Find the biters if you want to catch fish
When anglers go fishing, they want to catch a fish. In fact, they want to catch lots of fish. While you're probably not going to always catch lots of fish, there are some things that anglers can do to increase their odds of getting bit. Finding the biters is a big part of catching fish.
We frequently emphasize that to consistently catch fish, first you've got to find the fish. However, at times just finding the fish isn't enough. You've got to find the fish that are willing to eat your bait. You might have a bunch of walleyes hovering off the edge of a deep-water structure, and just a few walleyes on the top of that same structure. While it's tempting to work the big school of fish that are on the edge, it might be more productive to work the smaller group that's on top of the structure. Here's why.
You can sometimes determine the activity level of a fish by where it is. Walleyes that are shallow or on top of a structure are often looking for something to eat.
Walleyes that are relating to structure but that have pulled off the structure are fish that have probably just fed and are now just hanging around. They probably won't be real willing to eat. When they do get ready to eat, they'll swim back to the structure and find a meal.
There are always exceptions. In some bodies of water the walleyes spend much of their summer suspending near baitfish. When they get hungry, they move into that school of baitfish, open their mouths, and swim.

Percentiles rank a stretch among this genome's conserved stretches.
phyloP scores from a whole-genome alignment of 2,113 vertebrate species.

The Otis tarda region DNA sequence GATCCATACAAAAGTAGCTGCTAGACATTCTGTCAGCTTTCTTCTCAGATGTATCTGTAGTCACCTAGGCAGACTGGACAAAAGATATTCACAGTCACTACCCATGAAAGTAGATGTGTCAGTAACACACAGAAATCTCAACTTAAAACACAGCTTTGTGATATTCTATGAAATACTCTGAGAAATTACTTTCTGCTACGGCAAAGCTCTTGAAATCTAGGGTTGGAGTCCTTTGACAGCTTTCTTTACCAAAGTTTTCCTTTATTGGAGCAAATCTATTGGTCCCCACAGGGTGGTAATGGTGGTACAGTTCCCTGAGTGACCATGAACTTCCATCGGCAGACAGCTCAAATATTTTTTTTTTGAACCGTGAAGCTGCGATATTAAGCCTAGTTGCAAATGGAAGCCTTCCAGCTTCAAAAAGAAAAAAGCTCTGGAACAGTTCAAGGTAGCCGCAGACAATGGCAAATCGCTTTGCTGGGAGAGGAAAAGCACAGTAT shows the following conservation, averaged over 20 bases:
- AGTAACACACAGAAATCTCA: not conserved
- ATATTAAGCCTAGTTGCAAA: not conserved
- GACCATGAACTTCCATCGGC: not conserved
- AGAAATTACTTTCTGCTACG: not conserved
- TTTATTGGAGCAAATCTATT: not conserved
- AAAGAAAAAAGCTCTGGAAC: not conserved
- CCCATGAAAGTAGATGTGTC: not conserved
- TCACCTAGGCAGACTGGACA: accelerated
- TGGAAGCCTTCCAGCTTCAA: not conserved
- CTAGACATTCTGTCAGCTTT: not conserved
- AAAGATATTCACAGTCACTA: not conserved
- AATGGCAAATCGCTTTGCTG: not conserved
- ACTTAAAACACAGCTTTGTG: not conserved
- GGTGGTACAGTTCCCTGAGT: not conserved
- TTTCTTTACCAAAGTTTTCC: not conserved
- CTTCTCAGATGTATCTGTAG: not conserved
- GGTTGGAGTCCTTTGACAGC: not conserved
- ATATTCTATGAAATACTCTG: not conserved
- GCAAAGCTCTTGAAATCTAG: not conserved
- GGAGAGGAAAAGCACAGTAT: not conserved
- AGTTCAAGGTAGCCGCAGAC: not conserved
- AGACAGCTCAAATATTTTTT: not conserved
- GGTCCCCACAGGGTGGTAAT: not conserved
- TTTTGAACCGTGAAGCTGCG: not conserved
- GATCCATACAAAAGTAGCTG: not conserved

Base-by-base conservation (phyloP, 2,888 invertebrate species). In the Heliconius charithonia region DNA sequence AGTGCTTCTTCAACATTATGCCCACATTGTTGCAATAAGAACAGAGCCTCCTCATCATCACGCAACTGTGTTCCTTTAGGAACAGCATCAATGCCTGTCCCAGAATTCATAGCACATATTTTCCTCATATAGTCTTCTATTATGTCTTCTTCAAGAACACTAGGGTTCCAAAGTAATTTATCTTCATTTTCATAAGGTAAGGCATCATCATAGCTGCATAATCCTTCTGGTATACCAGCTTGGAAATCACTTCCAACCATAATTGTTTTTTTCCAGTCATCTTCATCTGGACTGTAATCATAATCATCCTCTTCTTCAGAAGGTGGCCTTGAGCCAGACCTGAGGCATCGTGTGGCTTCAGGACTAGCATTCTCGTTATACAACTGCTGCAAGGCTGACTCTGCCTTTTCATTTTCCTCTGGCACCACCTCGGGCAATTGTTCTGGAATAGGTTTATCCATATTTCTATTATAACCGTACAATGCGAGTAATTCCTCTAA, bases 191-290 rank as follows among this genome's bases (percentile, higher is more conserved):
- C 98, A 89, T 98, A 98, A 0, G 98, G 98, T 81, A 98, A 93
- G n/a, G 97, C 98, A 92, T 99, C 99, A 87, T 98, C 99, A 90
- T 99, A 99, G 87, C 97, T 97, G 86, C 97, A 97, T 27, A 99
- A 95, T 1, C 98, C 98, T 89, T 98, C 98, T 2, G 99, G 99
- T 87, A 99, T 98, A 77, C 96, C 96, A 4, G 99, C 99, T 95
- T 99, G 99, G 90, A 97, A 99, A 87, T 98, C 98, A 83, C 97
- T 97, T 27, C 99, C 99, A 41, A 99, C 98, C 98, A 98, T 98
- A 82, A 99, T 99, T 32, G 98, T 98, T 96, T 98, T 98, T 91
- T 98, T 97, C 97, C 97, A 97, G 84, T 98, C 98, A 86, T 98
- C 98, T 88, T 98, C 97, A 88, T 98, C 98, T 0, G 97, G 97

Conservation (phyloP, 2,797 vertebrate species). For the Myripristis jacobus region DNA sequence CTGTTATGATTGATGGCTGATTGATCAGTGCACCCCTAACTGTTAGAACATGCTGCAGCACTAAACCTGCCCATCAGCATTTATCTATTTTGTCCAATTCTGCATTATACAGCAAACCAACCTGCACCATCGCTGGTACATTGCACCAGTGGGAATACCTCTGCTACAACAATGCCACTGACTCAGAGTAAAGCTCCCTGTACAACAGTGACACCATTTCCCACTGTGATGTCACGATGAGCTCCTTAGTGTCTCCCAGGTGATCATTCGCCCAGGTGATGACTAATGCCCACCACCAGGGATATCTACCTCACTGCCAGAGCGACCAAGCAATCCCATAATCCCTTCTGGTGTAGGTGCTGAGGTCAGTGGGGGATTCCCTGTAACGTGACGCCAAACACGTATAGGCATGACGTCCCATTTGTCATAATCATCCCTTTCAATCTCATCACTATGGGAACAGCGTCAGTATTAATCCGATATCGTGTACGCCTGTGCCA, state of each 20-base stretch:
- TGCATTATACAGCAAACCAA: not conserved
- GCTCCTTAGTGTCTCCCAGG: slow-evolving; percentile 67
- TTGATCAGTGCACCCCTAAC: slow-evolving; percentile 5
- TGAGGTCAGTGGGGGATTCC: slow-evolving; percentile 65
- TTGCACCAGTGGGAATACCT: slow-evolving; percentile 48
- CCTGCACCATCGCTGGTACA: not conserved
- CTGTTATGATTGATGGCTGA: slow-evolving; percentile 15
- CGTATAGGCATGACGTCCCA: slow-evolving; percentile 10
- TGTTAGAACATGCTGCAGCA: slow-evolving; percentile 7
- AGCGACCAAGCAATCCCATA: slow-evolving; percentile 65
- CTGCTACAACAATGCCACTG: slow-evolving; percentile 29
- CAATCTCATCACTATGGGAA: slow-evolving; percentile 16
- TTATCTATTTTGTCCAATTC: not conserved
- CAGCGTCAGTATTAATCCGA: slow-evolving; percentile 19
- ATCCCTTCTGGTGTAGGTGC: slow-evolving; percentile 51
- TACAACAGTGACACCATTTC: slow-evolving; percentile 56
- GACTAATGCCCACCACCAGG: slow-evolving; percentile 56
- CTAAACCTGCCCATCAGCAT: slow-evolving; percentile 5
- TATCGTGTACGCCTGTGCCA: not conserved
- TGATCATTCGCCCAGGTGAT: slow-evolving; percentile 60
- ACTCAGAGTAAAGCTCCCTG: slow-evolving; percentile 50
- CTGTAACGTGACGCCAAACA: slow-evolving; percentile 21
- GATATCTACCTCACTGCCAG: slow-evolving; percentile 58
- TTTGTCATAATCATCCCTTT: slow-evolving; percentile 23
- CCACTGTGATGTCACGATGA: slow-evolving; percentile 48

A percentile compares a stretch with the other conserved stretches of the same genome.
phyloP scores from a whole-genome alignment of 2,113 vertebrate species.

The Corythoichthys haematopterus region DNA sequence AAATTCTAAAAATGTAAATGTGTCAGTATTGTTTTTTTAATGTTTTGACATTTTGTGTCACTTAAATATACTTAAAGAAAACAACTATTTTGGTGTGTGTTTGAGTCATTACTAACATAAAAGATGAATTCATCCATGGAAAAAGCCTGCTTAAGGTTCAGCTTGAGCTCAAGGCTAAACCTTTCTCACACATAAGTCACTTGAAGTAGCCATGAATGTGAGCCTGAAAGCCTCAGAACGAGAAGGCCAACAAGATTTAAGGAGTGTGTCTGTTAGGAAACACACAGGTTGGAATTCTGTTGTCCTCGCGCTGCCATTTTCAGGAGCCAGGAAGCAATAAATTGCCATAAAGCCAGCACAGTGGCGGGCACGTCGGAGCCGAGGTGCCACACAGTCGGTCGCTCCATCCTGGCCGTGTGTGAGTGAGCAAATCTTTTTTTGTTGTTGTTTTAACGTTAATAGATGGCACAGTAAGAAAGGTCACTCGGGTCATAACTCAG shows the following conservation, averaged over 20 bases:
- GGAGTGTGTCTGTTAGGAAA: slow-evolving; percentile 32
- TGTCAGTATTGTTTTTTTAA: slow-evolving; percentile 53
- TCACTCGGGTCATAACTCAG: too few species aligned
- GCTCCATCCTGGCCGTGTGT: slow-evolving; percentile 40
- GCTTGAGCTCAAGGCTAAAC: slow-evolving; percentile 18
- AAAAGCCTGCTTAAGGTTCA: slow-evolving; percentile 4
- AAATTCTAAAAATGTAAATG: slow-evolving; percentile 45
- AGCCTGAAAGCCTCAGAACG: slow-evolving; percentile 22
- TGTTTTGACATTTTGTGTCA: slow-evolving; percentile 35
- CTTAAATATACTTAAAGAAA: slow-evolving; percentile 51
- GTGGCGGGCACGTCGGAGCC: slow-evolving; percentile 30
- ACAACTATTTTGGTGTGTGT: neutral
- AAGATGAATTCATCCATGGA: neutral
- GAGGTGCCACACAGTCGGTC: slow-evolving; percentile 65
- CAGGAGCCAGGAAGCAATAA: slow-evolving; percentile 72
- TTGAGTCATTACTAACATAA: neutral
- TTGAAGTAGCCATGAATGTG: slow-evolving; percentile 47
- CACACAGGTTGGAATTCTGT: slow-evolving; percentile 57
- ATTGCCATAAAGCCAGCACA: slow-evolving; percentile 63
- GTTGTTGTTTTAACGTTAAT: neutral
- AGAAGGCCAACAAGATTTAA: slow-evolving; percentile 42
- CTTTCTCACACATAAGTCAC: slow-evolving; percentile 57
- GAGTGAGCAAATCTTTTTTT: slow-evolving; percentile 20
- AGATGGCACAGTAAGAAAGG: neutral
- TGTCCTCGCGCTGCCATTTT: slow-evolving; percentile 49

I just got back from a trip to Lake Oahe in South Dakota. Oahe is a walleye factory. We found a prime example of why you should fish where the biters are.
We were working the water in the twenty five to twenty eight foot range. We could see lots of fish that we suspected were walleyes on our sonar, and there were lots of baitfish around. The color display of the Humminbird sonar that I use does a great job of revealing life underwater. We were getting bit every now and then.
The wind came up and was blowing into the shoreline close to where we were fishing. We had been fishing that shoreline earlier, and had seen a few fish on the sonar, but they wouldn't eat. We decided to try the area again to see if the wind made the fish want to eat. It did, big time! We still didn't see a lot of fish on the sonar, but almost every fish that we did see we caught. We were fishing fewer fish, but we were having better action.
When you go fishing, keep in mind that sometimes you're better off fishing areas that hold fewer fish if those fish are willing to bite. If you can find an area that's holding a few biters, you're going to have a good time. And, if you can find an area that's holding lots of fish that are willing to bite, you can plan on having a great time.
(Watch all the 2009 episodes of Fishing the Midwest television on WalleyeCentral.com in the video section and on MyOutdoorTv.com.)